Why Investors Are Shorting Golf Stocks?

Golf popularity is on  the decline. Adidas a German company sounded the alarm bell in it’s recent earnings release when it reported 18% decline in its golf segment. Another German company Puma has also reported decline in its golf equipment sales.

Golf is often accused of snobbery and elitism, with the game requiring time and financial investment compared to more fast-paced alternatives. Many pundits have tried to offer a reason for the drop in interest. As well as the costs involved, the modern distractions of social networking as well as the recent poor form of Tiger Woods may be to blame.

California-based Callaway is another company that has been affected by this downturn. It draws the entirety of its revenue from golf and nearly twice as many of its shares are now out on loan compared to the start of the year, according to Markit. The firm’s shares are down by 9 percent year-to-date.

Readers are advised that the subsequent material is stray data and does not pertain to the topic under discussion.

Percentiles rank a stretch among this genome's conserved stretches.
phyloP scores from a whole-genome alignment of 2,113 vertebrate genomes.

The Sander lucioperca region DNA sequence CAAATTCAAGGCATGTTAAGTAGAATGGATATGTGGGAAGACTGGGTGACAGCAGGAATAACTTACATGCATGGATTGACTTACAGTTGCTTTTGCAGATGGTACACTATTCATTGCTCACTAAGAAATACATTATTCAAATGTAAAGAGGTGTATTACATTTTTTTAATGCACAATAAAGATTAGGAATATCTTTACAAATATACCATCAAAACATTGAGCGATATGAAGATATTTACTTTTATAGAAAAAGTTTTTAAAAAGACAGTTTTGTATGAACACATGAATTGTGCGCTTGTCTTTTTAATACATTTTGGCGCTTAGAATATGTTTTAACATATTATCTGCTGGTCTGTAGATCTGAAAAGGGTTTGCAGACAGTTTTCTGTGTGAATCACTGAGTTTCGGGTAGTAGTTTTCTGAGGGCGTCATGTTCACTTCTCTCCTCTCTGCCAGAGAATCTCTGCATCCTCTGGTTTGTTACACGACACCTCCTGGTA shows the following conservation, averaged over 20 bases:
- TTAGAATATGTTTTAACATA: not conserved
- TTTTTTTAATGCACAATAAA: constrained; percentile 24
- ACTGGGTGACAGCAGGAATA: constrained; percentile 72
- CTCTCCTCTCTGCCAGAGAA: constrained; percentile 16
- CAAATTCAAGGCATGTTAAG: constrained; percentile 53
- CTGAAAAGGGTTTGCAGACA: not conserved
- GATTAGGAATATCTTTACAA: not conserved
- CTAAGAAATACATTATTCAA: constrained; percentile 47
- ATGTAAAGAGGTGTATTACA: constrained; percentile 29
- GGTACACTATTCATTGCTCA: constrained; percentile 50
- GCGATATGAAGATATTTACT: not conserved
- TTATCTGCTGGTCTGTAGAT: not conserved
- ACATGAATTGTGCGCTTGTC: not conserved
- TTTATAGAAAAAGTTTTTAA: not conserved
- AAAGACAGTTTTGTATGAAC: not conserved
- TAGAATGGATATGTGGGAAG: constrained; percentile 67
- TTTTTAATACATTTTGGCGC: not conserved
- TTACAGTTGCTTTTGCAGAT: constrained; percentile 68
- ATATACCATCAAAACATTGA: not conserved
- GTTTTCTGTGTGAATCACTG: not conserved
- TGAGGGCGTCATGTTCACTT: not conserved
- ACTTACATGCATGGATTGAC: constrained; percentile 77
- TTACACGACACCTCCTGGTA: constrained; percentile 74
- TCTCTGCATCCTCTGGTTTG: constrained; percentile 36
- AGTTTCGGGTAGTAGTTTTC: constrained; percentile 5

Important question that comes to mind is what the long term trend in the market? Will this slump in golf equipment sales continue long term? If it does then it means golf stocks will go down a lot in the long term. If this is a short term trend then these golf stocks will find a bottom and start climbing up from there. This slump in the golf sector is due to the fact that young people are not taking up golfing as they used to in the past.